The mobile industry is a cutthroat environment. To make their efforts worthwhile in the financial sense, the creators and publishers of mobile apps employ a variety of methods. These are especially important since most apps today can be downloaded for free or purchased at a very low price.
The most popular strategy is placing ads inside the app, offering the mobile app as an advertising platform and earning income with each impression, i.e. every time the ad is viewed by a user.
There are two predominant methods for allocating ad inventory inside an app to ad sources, each with its own advantages and disadvantages. In this post, we’ll take a closer look at both of them.
The ups and downs of the traditional waterfall method
Traditionally, ads have been served using the waterfall prioritization model. This has been the go-to choice for mobile monetization experts for years. In the waterfall, the app publisher sets a CPM (cost per one thousand impressions) floor and continuously sends requests to every ad source (ad network and/or direct advertiser) in turns until the impression is bought. The ad sources are lined up in a hierarchical fashion, with impressions being served to those bidders who are in the top priority.
When using this method, app publishers rely on historical performance (revenue) data from ad sources in order to prioritize who serves the ad and gets the impression. To be more precise, publishers allocate their inventory from ad source to ad source, cascading down like a waterfall (hence the name), until all ad spaces are filled.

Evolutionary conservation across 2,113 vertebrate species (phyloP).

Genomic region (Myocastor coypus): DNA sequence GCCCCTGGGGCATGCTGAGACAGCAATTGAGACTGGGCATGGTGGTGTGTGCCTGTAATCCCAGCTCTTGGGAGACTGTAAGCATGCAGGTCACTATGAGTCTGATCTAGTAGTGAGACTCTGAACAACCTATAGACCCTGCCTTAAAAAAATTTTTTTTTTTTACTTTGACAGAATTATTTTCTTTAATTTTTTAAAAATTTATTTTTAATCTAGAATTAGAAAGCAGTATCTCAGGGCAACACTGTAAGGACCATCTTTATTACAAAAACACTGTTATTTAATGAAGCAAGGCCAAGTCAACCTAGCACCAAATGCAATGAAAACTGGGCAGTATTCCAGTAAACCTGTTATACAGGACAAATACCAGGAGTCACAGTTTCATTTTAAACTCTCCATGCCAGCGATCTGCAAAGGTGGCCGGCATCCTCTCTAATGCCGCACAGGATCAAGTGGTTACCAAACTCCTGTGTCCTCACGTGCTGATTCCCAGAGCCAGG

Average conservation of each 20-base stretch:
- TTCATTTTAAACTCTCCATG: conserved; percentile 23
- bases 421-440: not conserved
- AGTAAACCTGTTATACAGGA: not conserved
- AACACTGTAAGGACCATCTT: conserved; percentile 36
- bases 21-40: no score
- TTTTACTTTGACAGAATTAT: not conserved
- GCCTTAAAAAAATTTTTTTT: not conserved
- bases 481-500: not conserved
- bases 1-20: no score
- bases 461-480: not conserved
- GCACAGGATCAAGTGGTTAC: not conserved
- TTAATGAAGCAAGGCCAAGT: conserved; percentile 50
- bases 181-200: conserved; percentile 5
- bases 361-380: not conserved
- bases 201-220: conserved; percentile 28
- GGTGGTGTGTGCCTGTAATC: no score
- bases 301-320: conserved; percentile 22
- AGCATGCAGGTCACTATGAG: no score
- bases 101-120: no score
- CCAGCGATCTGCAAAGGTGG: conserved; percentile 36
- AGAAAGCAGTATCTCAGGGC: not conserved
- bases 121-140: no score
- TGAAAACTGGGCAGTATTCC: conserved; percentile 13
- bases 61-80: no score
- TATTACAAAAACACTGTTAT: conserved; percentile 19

The main advantage of this model is that the entire inventory is sold 100% and no space is left unused. Despite this, the waterfall model isn’t without its downsides. The main disadvantage is that only one ad source at a time is ever given the opportunity to get the impression, making the entire process less competitive.
Besides, lots of advertisers may not get the first bid on an impression unless they have a direct deal with the publisher. In other words, if a particular ad source starts to drive higher CPMs but is lower down in the waterfall, it may never get the opportunity to shine. Consequently, you may be missing out on some of the higher-paying opportunities, leaving a lot of money on the table.
In-app bidding keeps you afloat
An increasingly popular alternative to the waterfall method is in-app bidding, a relatively new model of automated programmatic advertising inside apps. It allows publishers to achieve maximum value for each impression through real-time auctions in which ad sources bid for impressions.
Although it has been the norm in the world of desktop and mobile ad display for some time, it has only recently started gaining traction in the in-app environment. The principles are the same for all platforms – the request is sent to multiple ad sources at the same time, and the highest bid is selected before calling the ad server. This way every ad source has full visibility into each ad request.